> (of course, I'll have to write the code myself then) - as long
> as it does not affect those parts of GnuMed that work for
> other people. Right ?
> Please don't think we are catching ideas out of thin air !
> The numbering thing DOES work. I do it daily. On paper.

> Also, the multisash-split soap idea didn't come out of
> nothing. A couple weeks ago I met Marc Verbeke, one of the
> authors of the Belgian EMR spec and and associate professor
> for Family Medicine at University of Gent, Belgium. He showed
> me an application he and a group of Belgian doctors use to
> record their episode related encounter data. It had that exact
> split-off-new-soap-widget functionality and it worked just
> fine. So there :-)
> > Before reading my criticism
> > please remember that there is a vast difference between half a dozen
> > enthusiasts using a program and REAL LIFE DOCTORS, many of whom cannot
> > type properly, and don't think in an ordered manner when it comes to data
> > entry.
> Sure, I don't have any grudge giving them something they *can*
> work with, too.
> > 1. It doesn't work in practice (I tried it for an hour - confusion)
> you forgot "doesn't work ... *for me*"
> > I wish you guys would actually try this in your day to day clinical
> > practice ie as you are working with real patients in real time.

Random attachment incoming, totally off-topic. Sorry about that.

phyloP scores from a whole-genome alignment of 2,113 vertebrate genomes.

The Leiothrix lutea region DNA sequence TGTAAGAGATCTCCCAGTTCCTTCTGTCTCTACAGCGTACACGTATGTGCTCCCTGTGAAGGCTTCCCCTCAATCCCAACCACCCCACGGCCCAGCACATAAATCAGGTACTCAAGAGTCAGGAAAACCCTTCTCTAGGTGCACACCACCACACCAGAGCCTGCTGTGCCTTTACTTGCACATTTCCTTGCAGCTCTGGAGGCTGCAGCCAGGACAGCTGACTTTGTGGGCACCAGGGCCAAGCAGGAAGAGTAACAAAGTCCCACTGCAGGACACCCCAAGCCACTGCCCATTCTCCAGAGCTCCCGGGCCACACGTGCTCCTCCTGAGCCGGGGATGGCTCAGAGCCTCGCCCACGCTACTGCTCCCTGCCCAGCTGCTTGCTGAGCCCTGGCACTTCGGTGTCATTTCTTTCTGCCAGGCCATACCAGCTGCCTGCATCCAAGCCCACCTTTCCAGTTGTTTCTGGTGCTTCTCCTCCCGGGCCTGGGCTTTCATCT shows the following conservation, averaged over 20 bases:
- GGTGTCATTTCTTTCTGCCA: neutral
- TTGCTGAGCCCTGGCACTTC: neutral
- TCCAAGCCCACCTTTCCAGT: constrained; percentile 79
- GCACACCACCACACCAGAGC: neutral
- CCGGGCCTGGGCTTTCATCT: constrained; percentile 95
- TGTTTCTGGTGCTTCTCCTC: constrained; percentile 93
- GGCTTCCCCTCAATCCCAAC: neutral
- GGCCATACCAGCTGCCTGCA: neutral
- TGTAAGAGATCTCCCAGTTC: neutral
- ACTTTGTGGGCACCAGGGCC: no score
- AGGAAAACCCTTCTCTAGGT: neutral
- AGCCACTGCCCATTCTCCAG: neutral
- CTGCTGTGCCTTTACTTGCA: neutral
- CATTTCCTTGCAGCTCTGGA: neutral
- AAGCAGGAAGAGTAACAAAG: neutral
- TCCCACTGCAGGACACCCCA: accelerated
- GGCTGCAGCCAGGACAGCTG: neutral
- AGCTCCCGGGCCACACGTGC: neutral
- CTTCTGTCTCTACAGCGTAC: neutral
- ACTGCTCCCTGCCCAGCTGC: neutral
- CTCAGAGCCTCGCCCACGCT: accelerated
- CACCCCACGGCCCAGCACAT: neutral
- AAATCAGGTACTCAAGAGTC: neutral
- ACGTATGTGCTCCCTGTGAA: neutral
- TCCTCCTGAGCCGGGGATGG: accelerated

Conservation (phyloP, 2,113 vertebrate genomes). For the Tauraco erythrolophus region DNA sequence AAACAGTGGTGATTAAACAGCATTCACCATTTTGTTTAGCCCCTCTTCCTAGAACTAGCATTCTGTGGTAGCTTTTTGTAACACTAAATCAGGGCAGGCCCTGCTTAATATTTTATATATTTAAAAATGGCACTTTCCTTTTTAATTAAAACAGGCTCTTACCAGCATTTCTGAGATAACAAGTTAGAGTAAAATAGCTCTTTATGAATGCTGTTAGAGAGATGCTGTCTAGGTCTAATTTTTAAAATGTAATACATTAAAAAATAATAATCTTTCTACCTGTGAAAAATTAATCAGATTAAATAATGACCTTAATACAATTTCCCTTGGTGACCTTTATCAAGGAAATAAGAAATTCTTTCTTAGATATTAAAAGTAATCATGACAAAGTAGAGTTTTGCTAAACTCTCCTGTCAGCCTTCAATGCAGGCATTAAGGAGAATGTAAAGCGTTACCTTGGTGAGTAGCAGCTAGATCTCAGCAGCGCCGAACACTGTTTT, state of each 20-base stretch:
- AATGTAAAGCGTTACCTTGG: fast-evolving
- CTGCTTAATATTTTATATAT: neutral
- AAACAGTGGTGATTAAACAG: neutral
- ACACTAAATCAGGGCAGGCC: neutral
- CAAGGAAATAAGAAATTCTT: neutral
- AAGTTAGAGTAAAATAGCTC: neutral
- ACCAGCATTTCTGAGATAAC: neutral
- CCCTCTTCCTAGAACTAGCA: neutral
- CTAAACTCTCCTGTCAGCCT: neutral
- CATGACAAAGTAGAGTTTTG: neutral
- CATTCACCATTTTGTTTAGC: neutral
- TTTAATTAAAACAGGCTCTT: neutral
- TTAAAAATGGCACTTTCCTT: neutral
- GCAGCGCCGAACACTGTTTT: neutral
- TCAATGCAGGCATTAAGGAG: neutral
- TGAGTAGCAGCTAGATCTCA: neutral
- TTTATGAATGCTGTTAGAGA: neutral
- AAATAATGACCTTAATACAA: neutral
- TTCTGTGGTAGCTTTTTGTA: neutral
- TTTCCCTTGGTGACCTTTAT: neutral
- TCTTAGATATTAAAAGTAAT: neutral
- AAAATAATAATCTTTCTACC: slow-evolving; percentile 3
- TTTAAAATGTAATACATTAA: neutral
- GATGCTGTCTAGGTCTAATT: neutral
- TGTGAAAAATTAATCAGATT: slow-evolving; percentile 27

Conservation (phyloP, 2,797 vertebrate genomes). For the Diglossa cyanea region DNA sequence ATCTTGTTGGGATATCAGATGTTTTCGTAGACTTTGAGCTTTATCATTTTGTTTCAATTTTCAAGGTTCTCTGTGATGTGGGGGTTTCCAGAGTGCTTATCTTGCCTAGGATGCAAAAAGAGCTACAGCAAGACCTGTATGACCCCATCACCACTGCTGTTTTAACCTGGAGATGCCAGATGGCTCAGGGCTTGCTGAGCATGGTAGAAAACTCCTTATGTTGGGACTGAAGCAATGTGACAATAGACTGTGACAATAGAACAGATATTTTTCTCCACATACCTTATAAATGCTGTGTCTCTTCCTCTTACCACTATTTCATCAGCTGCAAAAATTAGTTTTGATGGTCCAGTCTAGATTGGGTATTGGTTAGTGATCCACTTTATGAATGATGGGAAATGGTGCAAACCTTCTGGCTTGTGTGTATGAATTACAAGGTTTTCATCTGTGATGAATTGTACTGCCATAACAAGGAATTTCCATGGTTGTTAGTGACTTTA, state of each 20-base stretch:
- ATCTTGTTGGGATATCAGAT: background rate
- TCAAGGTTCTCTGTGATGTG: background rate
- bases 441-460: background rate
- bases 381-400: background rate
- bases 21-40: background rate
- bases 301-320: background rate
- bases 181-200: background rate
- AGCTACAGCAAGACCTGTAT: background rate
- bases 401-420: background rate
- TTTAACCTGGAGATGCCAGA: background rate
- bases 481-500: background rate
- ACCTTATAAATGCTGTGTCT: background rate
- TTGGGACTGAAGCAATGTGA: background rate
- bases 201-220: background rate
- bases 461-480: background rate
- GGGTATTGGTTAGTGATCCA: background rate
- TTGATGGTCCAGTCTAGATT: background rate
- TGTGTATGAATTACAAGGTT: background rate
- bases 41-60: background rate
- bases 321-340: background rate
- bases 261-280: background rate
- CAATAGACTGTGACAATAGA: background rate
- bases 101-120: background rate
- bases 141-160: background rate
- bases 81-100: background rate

> I don't just *try* the numbering. I *do* it. Albeit on paper.
> And tell you what my notes are far better than the other
> doctors' ones at that practice.
> > It is also useful to have gnumed running on your puter next to your
> > actual clinical software - that way you can duck and have a quick look at
> > it as you are actually using your existing clinical software - then 
> > keeping all these new ideas in mind - just have a quick think about
> > 'would this actually work now' - good example being Carlos's multiple
> > soap thingy - which I don't think is practical in its current format
> It is lilkely not the most practical but it doesn't
> conceptually involve any more switching between areas than the
> notebook. It's perhaps a bit less polished visually. But it
> should do the job somehow, for 0.1 at least.
> > - cause you lose everything else that is
> > important that you need to orient you to the patient.
> That is surely true. Your designs are usually nicely
> integrated.

> > Just as an aside - continuation of interrupted consultations. This one
> > struck me as I had a kid with quite severe tachpnoea and chest recession
> > which I wasn't sure was due to asthma or nasty infection. I opted for
> > asthma  and gave the kid a hefty dose of bronchodilator, but then had to
> > throw him out into the waiting room for it to work or not, and keep going
> > on with the consultation. A couple of patients later I reviewed the child
> > - tachpnoea dramatically settled etc - ie responded well - this
> > consultation should in fact be still active in gnumed - but put on hold.
> > Do we have such a mechanism in place?
> Yes. One might either just leave open one client waiting for
> the patient to be reassessed.
> Or else we do have some heuristics in place when loading a new
> patient. Eg. below a certain timespan we assume it's still the
> same encounter (4 hours). Above a threshold we assume a new
> encounter (6 hours). Inbetween we ask the user. We don't have
> a knob yet to allow the user to activate an older encounter as
> still being current (although the backend/middleware sure
> support that). Defaults kindly provided by Liz derived from
> service charge requirements.
> Karsten